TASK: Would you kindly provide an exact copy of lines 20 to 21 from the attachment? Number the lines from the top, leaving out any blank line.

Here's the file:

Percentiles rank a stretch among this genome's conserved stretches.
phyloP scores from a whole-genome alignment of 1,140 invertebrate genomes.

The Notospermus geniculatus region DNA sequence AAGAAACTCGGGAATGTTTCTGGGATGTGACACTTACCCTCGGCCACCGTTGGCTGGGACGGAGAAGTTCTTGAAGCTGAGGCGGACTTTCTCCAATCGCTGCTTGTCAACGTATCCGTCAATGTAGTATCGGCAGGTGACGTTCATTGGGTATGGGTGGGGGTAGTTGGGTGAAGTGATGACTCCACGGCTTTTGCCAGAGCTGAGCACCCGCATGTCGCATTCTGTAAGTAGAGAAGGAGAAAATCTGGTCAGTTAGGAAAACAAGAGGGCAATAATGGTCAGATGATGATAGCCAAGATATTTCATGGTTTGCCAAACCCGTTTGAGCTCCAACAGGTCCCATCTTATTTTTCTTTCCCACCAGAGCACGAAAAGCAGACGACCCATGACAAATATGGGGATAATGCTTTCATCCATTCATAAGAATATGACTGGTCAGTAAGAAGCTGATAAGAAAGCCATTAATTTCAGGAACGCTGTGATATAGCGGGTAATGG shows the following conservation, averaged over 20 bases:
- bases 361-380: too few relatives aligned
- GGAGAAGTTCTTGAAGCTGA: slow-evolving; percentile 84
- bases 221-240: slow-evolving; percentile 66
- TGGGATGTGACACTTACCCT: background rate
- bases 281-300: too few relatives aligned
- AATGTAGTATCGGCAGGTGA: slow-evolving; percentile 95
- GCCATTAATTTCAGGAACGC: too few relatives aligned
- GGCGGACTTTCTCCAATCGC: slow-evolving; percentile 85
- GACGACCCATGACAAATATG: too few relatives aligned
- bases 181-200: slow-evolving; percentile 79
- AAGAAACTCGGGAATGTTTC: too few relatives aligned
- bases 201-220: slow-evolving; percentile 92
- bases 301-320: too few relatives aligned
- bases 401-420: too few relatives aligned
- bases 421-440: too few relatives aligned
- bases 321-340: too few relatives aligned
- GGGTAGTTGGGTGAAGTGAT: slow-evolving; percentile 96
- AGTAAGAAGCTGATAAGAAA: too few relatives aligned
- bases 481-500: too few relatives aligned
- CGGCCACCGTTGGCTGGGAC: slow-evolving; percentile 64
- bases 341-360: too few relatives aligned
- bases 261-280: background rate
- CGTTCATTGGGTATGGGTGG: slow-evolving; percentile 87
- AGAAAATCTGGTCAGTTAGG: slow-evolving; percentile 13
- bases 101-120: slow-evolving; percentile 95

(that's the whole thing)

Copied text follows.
- GGGTAGTTGGGTGAAGTGAT: slow-evolving; percentile 96
- AGTAAGAAGCTGATAAGAAA: too few relatives aligned